The way a sports team connects with a city is a total mystery to me. I live in the Midwest where folks talk enthusiastically about “the Buckeyes” in the same way that I might talk about RuPaul or Lisa Kudrow. I now understand that college football is very much it’s own thing, and that NFL is a different beast in the same way that, say, Kylie and Dannii are sisters with their own distinct (although not dissimilar) oeuvres.
For the most part, I have embraced the fact that I live in a football-obsessed part of the country and even purchased a “Bobcats” sweater (which turned out to be a rival of Ohio State or Ohio University or oh fuck I don’t know, I just bought it for the Nike tick and the cool color blocking.) People certainly attach a lot of meaning to which team they support and it apparently says an awful lot about you which again, I get: the fashion cohort you pledge allegiance to is a life or death decision in some cities.
The Los Angeles Rams will be playing the New England Patriots this weekend at the Super Bowl. Most of the football fanatics I asked from around here didn’t know or care where the Rams were from, but turns out that Los Angeles is the birthplace of the Super Bowl — it kicked off in the LA Coliseum on Jan 15, 1967. Of course it was a far cry from today’s media event. At that time football wasn’t even the premiere sport in America (baseball was).
The truth is LA never really needed NFL as part of its identity because it is already the most crowded sports city in America (Dodgers, Lakers etc). It’s also the home of the movie industry so has other stuff going on besides sports. And perhaps the fact that Los Angeles is such an international city makes it difficult for a local team to dominate. I am a case in point: I went to the Dodgers Stadium to see Beyoncé in concert and ate chili fries out of a helmet. Does that make me a baseball fan? No.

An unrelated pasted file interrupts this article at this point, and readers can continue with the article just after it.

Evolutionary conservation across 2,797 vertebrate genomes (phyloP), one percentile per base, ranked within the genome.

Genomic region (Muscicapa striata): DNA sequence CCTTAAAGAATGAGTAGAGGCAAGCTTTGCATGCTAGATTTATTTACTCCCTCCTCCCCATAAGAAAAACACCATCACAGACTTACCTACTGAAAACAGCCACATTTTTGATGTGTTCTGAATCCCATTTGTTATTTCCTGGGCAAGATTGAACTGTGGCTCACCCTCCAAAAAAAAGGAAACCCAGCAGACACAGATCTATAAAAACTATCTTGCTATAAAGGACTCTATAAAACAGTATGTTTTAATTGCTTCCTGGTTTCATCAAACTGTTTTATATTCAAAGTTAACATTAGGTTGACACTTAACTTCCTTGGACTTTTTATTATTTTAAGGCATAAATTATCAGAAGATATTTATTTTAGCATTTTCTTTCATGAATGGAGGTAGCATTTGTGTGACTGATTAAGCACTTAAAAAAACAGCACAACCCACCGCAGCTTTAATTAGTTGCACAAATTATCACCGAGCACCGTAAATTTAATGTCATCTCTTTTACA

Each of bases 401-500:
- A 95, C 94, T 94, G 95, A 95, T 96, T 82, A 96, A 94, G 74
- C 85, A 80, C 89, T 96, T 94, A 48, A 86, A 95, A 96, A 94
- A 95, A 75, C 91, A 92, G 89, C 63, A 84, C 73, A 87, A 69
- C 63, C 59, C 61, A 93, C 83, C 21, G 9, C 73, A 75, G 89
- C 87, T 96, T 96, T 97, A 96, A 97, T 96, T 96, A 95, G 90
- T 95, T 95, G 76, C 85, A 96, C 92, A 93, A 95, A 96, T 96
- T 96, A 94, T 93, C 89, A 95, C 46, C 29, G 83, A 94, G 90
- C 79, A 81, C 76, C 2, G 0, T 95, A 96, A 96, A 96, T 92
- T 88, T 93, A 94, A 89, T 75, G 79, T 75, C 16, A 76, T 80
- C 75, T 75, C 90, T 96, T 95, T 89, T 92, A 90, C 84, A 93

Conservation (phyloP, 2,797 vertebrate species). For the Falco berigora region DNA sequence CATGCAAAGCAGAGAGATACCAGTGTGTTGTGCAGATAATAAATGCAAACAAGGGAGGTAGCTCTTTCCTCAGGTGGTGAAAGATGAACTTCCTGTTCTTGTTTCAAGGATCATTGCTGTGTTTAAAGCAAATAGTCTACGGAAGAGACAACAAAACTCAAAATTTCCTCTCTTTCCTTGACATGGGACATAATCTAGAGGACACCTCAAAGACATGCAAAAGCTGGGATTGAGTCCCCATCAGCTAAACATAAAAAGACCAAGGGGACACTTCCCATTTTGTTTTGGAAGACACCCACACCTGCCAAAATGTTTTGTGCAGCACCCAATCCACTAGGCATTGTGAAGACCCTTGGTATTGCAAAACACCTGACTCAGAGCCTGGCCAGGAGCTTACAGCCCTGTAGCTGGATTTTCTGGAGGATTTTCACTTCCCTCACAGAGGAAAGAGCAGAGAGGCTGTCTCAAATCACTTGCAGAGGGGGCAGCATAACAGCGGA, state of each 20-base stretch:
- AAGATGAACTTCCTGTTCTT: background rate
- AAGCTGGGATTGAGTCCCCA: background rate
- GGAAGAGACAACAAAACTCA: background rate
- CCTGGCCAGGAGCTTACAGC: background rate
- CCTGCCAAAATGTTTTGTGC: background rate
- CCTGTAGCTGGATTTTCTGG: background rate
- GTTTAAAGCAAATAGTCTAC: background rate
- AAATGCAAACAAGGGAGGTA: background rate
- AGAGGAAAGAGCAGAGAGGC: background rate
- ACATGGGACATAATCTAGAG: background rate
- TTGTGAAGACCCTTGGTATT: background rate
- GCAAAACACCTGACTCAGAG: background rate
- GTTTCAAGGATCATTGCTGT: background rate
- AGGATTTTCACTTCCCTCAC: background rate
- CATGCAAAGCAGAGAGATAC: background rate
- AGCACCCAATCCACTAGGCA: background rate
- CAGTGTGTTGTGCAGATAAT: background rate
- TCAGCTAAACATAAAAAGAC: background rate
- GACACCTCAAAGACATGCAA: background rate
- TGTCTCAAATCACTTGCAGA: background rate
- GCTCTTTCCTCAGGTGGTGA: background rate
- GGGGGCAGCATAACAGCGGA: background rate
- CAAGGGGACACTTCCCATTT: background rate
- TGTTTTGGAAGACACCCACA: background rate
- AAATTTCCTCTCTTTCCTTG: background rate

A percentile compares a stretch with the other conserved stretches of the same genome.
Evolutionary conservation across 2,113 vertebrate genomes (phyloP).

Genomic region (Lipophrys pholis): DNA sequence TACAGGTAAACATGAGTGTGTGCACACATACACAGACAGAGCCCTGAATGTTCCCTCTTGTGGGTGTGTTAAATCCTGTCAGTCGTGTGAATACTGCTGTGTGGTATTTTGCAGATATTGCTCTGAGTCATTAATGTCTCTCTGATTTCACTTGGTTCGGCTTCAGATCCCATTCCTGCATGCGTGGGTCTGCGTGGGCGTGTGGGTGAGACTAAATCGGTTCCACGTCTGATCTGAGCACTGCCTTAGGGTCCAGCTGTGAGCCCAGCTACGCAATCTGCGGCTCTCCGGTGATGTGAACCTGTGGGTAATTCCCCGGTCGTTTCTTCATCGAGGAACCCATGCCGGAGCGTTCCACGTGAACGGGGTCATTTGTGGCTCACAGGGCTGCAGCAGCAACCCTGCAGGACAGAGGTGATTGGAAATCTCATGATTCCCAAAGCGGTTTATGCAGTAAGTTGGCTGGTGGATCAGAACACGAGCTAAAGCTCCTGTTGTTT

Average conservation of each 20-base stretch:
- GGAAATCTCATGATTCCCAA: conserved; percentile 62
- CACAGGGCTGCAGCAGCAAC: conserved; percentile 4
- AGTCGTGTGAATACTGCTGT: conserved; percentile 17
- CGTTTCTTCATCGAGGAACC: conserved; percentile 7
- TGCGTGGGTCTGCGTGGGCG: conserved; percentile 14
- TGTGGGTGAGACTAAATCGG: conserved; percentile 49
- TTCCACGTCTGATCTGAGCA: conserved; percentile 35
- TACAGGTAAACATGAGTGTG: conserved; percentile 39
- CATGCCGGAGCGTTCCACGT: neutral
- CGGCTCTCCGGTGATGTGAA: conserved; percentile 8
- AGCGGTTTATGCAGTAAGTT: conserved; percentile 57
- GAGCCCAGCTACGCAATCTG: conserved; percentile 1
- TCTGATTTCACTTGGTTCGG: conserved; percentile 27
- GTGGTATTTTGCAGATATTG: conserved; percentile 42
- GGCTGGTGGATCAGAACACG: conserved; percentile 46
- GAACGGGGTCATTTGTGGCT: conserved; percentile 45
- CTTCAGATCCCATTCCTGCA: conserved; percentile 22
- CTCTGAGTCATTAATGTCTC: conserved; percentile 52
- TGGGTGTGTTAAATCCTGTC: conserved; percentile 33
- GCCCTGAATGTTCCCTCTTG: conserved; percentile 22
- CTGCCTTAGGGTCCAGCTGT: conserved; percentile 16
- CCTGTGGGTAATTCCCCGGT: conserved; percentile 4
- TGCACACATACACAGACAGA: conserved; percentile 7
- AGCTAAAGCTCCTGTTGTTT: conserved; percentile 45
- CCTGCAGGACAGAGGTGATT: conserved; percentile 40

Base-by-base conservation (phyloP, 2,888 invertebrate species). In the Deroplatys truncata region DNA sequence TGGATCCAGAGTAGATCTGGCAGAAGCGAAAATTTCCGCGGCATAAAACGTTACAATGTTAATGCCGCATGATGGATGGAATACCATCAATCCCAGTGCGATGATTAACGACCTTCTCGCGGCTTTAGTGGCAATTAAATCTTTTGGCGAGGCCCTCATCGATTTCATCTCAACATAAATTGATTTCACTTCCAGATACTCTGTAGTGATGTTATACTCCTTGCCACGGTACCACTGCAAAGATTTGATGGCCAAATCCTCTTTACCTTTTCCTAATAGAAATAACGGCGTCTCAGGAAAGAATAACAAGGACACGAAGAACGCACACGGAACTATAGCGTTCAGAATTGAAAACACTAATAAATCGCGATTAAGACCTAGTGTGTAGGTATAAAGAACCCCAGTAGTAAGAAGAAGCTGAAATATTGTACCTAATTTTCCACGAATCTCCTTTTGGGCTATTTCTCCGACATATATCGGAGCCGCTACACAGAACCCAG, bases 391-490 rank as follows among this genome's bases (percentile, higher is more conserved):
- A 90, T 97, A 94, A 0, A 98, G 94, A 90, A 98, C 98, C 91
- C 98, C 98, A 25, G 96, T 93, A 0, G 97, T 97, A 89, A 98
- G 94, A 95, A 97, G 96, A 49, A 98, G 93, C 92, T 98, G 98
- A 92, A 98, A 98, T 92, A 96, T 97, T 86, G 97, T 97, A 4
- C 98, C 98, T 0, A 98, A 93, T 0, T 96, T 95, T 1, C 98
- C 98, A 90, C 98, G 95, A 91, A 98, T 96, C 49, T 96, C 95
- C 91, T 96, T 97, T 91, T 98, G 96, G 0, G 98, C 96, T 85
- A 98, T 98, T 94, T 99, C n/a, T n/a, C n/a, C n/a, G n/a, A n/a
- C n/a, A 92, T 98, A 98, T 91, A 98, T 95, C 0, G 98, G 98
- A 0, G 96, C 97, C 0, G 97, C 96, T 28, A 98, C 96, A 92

Los Angeles is a city with a $1 trillion economy today. But when the Rams left in 1994 it was a traumatized place after the 1992 Los Angeles riots. The franchise was no longer self-supporting financially. Fan support was waning and government officials had little interest in helping build a new stadium or take other steps that would boost revenue. St. Louis offered lucrative incentives to bring the team east plus it was the hometown of the Rams’ owner Georgia Frontiere, also known as 'Madame Ram’.
The Rams had been a fixture in Los Angeles since 1946 when owner Dan Reeves moved them west from Cleveland. The franchise returned to LA in 2016 and while fans who felt betrayed have been slow to forgive, you can’t ignore the fact that the Rams are a force to be reckoned with right now. “It feels like the second golden age of the Rams has begun,” said Mayor Garcetti. With the 2028 Olympics around the corner, the sporting spotlight of the world will be on Los Angeles once again. Maybe it’s time for me to pick a team and to get behind the Rams?